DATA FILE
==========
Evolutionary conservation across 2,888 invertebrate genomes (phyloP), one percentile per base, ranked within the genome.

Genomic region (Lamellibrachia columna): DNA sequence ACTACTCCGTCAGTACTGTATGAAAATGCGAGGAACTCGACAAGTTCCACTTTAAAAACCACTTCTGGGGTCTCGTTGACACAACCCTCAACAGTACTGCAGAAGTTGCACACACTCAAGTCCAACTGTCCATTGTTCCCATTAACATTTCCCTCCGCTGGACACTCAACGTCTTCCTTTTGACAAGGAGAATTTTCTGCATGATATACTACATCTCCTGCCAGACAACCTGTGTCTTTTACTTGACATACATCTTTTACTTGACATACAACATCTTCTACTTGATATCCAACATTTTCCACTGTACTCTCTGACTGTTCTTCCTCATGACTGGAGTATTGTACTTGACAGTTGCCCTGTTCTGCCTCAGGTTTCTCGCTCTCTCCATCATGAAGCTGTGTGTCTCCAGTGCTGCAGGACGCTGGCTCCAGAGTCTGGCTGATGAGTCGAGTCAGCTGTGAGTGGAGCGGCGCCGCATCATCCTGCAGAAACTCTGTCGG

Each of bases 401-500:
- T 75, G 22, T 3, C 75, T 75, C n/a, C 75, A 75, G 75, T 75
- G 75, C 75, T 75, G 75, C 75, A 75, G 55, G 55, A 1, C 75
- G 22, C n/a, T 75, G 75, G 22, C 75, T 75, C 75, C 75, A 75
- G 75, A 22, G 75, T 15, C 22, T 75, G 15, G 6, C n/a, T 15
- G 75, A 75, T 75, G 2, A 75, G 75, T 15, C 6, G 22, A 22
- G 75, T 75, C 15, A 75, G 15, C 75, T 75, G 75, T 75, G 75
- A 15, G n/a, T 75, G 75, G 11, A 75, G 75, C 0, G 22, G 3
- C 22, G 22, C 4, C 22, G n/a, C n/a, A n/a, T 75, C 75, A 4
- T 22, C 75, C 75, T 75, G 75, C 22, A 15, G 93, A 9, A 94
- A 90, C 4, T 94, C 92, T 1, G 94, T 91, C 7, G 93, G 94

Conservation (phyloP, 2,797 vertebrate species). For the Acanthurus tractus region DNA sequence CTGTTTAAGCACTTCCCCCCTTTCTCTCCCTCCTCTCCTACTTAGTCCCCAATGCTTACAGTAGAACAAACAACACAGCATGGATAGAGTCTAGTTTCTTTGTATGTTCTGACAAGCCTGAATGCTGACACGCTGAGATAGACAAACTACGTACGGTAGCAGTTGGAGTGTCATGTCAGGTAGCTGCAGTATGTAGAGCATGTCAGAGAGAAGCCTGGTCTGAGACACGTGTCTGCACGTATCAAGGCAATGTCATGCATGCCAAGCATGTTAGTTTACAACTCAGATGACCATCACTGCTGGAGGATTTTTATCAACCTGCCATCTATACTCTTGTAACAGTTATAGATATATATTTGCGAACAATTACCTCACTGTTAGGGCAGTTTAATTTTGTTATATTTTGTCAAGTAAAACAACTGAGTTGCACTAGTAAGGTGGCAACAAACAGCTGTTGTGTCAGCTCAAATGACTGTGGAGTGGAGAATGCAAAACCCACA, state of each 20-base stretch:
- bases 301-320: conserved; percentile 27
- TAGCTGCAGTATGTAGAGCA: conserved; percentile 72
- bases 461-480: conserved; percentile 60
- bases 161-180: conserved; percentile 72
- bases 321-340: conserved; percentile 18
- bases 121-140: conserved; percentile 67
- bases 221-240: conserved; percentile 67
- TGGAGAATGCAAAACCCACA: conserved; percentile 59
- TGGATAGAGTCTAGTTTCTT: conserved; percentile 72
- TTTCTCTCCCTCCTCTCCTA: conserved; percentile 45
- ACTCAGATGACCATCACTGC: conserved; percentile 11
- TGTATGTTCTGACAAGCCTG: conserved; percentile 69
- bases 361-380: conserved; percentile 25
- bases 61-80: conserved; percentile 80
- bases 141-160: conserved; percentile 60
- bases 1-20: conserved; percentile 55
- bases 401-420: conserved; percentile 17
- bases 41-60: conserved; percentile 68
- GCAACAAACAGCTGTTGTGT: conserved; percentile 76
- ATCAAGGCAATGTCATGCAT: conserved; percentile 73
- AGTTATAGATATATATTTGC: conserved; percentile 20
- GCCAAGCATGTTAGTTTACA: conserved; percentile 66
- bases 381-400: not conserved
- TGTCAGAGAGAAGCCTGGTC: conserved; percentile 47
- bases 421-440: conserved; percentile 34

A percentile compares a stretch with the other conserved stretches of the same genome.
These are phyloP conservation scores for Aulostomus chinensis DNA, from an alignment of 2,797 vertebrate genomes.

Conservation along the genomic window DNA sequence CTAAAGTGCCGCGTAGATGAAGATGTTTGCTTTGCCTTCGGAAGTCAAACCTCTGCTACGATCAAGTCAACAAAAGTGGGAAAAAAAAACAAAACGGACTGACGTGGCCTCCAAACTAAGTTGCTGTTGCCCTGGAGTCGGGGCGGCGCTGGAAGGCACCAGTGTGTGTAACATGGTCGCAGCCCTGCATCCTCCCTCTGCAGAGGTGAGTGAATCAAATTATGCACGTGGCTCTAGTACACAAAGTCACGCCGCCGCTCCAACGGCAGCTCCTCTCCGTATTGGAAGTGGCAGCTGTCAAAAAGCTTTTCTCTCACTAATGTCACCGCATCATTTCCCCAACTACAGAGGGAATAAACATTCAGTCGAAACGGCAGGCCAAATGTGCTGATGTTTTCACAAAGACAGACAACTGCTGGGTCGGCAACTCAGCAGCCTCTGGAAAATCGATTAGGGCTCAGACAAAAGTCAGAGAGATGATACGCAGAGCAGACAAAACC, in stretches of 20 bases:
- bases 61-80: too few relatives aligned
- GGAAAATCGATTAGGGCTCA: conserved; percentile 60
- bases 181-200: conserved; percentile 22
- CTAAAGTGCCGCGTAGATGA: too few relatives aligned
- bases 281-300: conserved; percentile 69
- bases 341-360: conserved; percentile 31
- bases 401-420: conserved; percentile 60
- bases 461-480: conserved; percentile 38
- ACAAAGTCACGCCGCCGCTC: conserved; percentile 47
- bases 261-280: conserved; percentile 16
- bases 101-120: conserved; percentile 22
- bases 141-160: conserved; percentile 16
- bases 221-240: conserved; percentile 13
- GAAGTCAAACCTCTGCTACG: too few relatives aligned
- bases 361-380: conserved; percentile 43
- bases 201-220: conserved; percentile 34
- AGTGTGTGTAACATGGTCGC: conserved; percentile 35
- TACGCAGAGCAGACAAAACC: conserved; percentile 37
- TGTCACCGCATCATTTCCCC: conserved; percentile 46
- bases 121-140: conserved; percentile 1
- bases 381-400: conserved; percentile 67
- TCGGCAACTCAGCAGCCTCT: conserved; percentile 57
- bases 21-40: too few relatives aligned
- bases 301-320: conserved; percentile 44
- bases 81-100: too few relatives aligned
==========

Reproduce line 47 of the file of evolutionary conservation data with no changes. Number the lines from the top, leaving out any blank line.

- bases 281-300: conserved; percentile 69